A "wage-price spiral" can become a vicious cycle. And today, we're starting to see signs of just that...
You see, prices started to rise back in the late 1960s. At the time, President Lyndon Johnson was spending aggressively on social welfare programs and also on the Vietnam War. This high rate of spending persisted during the first few years of the 1970s with Richard Nixon at the helm.
With all of this cash flooding the economy, folks had more money to spend. It led to more demand for goods and services. And that pushed overall prices higher.
As a result of higher prices, workers demanded more pay from their employers. They wanted to be able to afford their groceries and other necessities...
Employers had no choice but to raise wages. But to help offset that cost, they had to pass it on to consumers in the form of higher prices.
Then as prices rose again, workers demanded higher wages. And on and on it went...
Both wage growth and inflation spiked more than 10% during the 1970s.
The chart below shows the relationship between wages and inflation. You can see how they moved in tandem over that decade...
Today, we're seeing something similar.
With so many people leaving the workforce as a result of COVID-19 (many folks have simply retired early), we're in a competitive job market. As a result, wages have been on the rise.
U.S. nominal wage growth is now the highest we've seen in more than two decades. Take a look...
And of course, inflation is running wild. The consumer price index ("CPI") rose 0.6% in January, driving up annual inflation by 7.5%. That marked the biggest gain since February 1982. And it was higher than what most folks on Wall Street expected.
Plus, if you strip out food and energy costs, which can be volatile, the CPI increased 6%. That also beat expectations.
The early signs of a wage-price spiral are all present. So it's possible a wage-price spiral could occur... And we could see much higher inflation readings over the next few quarters.
The good news is, it's unlikely that it would ever get as bad as the 1970s. Back then, the Federal Reserve was asleep at the wheel to let inflation spike as high as it did. Although I don't have much trust in the Fed today (or faith in any government operation), it isn't unaware of what's going on today.
The Fed has signaled that it's going to be aggressive getting inflation under control. Some forecasters are predicting the Fed will increase interest rates five, six, or even seven times over the course of 2022.
Only time will tell how aggressive or effective the Fed will be.
For now, we're in a time of high inflation. We have to sit back and watch how the Fed responds over the next few months. We'll soon find out if inflation will slow... or if this vicious cycle will spin out of control.
Here's to our health, wealth, and a great retirement,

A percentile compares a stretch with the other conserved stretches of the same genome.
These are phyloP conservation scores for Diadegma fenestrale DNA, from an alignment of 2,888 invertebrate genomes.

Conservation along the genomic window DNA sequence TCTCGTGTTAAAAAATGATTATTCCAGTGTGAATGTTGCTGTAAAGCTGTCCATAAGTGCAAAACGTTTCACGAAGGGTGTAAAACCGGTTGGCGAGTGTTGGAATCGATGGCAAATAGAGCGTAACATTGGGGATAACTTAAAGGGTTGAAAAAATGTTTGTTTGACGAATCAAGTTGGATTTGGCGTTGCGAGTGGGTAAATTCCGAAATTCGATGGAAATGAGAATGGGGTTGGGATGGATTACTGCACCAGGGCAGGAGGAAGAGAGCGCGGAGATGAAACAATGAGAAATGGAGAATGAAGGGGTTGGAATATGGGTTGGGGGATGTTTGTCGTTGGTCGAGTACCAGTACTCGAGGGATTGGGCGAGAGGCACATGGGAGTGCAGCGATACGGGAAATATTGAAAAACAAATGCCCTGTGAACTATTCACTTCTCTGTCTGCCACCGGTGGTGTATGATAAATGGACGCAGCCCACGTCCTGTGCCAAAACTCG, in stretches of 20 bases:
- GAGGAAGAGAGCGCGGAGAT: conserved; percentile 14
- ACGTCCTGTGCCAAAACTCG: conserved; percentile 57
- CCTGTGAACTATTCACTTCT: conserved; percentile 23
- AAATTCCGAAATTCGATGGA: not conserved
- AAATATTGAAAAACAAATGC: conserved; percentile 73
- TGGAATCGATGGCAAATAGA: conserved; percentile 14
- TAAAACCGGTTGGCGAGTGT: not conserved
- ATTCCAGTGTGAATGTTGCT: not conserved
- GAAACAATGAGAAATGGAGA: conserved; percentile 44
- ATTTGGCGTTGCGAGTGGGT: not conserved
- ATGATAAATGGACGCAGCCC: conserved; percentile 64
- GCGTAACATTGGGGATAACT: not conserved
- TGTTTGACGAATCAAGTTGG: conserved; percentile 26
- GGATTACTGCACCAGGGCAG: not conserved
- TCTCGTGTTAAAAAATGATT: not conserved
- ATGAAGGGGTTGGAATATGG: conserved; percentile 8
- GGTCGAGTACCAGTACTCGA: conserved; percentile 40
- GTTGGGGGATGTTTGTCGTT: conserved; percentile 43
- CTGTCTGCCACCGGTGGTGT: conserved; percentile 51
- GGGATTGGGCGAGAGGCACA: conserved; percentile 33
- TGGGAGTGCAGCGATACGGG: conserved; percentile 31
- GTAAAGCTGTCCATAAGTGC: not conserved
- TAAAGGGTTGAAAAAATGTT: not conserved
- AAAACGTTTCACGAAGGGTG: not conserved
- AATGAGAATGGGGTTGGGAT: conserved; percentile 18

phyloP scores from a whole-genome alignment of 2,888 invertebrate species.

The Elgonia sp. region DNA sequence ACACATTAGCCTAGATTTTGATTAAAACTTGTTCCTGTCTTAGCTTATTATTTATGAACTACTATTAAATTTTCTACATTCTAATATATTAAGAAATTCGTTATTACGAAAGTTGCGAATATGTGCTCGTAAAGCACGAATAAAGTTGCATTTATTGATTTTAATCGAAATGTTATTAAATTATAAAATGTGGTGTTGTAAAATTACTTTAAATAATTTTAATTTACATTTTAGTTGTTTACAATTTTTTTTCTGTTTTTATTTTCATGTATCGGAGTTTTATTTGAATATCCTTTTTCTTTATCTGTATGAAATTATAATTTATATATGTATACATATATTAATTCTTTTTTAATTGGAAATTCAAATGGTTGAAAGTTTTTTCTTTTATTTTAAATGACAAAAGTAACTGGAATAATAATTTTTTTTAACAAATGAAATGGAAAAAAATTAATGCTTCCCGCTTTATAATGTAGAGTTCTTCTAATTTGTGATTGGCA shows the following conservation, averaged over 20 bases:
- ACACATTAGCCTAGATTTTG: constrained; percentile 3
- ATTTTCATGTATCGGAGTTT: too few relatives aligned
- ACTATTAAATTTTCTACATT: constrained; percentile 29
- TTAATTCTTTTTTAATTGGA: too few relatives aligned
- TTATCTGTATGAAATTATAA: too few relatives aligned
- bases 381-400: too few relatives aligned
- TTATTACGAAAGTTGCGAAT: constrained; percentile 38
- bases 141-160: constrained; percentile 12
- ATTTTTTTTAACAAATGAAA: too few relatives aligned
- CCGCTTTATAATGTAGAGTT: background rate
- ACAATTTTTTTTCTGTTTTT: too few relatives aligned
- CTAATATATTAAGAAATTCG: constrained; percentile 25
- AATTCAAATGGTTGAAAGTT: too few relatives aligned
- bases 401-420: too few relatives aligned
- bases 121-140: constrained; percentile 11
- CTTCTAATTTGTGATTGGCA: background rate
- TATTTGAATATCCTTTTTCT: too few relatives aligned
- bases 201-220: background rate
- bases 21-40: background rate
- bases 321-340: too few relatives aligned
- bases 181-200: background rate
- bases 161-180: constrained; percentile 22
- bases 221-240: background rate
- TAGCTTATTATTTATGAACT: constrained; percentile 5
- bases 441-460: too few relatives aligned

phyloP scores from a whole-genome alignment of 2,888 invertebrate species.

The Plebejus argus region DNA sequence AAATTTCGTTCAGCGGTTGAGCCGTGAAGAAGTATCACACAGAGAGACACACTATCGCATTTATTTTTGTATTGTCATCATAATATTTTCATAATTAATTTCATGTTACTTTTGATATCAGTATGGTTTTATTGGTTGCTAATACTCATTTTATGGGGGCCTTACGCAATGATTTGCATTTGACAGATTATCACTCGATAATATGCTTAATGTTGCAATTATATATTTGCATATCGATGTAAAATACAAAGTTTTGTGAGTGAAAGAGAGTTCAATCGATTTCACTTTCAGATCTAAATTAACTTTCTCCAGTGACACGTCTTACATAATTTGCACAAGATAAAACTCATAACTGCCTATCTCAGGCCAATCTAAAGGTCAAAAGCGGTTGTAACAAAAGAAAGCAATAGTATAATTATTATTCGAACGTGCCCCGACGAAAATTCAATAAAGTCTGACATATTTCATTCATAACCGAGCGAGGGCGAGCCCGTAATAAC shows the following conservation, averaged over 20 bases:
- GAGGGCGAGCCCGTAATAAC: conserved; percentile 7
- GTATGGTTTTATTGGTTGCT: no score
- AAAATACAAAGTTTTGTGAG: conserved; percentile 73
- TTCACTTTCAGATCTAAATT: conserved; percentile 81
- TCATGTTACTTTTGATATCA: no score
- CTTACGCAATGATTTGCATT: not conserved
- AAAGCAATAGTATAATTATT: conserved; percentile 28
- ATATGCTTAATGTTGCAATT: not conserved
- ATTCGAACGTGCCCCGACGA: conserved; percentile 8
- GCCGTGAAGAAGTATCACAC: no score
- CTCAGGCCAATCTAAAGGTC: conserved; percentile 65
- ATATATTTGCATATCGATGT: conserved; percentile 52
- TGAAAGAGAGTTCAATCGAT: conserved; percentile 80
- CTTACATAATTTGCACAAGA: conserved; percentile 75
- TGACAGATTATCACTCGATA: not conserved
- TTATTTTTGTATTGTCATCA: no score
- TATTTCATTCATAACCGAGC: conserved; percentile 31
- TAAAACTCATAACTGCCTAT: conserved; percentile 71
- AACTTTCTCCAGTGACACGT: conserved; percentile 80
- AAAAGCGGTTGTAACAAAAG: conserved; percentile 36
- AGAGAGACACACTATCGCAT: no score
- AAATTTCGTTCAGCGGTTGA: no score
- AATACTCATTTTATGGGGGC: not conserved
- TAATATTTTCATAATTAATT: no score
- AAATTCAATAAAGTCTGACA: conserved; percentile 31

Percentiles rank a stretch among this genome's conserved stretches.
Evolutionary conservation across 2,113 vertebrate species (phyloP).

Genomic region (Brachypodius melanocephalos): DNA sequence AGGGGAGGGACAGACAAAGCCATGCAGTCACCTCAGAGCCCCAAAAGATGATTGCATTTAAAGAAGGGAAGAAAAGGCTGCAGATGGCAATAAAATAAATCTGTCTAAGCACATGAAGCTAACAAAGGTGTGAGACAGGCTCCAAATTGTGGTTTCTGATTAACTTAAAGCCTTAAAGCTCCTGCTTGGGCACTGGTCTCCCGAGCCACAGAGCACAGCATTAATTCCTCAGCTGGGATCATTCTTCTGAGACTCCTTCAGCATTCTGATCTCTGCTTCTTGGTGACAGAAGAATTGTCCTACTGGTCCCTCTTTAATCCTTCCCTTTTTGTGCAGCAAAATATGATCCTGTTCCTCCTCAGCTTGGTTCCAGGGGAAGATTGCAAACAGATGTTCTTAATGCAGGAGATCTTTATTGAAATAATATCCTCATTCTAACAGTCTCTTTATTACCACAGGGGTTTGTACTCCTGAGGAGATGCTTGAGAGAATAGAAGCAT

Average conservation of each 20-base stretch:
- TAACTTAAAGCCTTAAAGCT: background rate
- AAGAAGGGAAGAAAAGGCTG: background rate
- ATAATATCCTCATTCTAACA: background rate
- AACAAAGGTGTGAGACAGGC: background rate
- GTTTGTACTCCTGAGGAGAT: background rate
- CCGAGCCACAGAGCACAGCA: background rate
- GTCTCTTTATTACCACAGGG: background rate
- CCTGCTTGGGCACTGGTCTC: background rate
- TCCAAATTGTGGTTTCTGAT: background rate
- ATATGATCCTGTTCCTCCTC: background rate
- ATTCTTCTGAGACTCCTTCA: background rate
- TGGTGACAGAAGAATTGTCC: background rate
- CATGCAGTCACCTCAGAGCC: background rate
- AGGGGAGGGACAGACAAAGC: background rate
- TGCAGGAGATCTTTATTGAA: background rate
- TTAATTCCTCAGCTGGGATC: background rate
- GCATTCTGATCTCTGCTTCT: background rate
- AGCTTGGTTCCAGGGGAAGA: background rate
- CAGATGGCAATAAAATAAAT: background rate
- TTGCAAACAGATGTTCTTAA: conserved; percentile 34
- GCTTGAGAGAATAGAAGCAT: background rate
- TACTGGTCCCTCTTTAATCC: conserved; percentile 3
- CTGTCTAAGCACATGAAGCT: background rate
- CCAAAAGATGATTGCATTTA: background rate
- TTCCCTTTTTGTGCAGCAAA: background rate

Dr. David Eifrig
Editor's note: Inflation recently hit 40-year highs, as Doc shared today. And right now, our colleague Dan Ferris says it's time to own hard assets that could skyrocket in times of turmoil. He recently went public with his outlook on the next crash... and released his game plan to not only protect your gains, but set yourself up for 1,500% potential upside in the next great market cycle. Get the details here.
"Bear markets are painful, but they don't last forever," Dan Ferris writes. "Inflation is more of a problem, however." Learn why he's saying inflation has brought the markets to a critical moment – and the four steps you should take to protect your portfolio – right here.
"We could be on the verge of a new market cycle," Dan says. If so, one asset class could absolutely soar – and could help you protect your wealth if stocks start to underperform... Read more here.
Today’s company is struggling amid inflation troubles…
As Doc discussed today, we’re seeing signs of a potential wage-price spiral right now. History has shown that as prices get higher, workers demand more pay from their employers… resulting in a vicious cycle. Today’s company is experiencing this firsthand…
FedEx (FDX) is a global shipping company. As online shopping ramped up during the pandemic, FedEx pushed hard to deliver packages. However, the company has been facing labor shortages… And it has had to offer higher pay and benefits to maintain its workforce. With understaffed facilities, packages also take longer to reach their destinations and are pricier to transport. All of these difficulties increased the company’s costs by $470 million year over year in the latest quarter.
As you can see, FDX shares are down almost 20% over the past year… And shares recently dropped to new 52-week lows. At least for now, this stock has fallen victim to the wage-price spiral…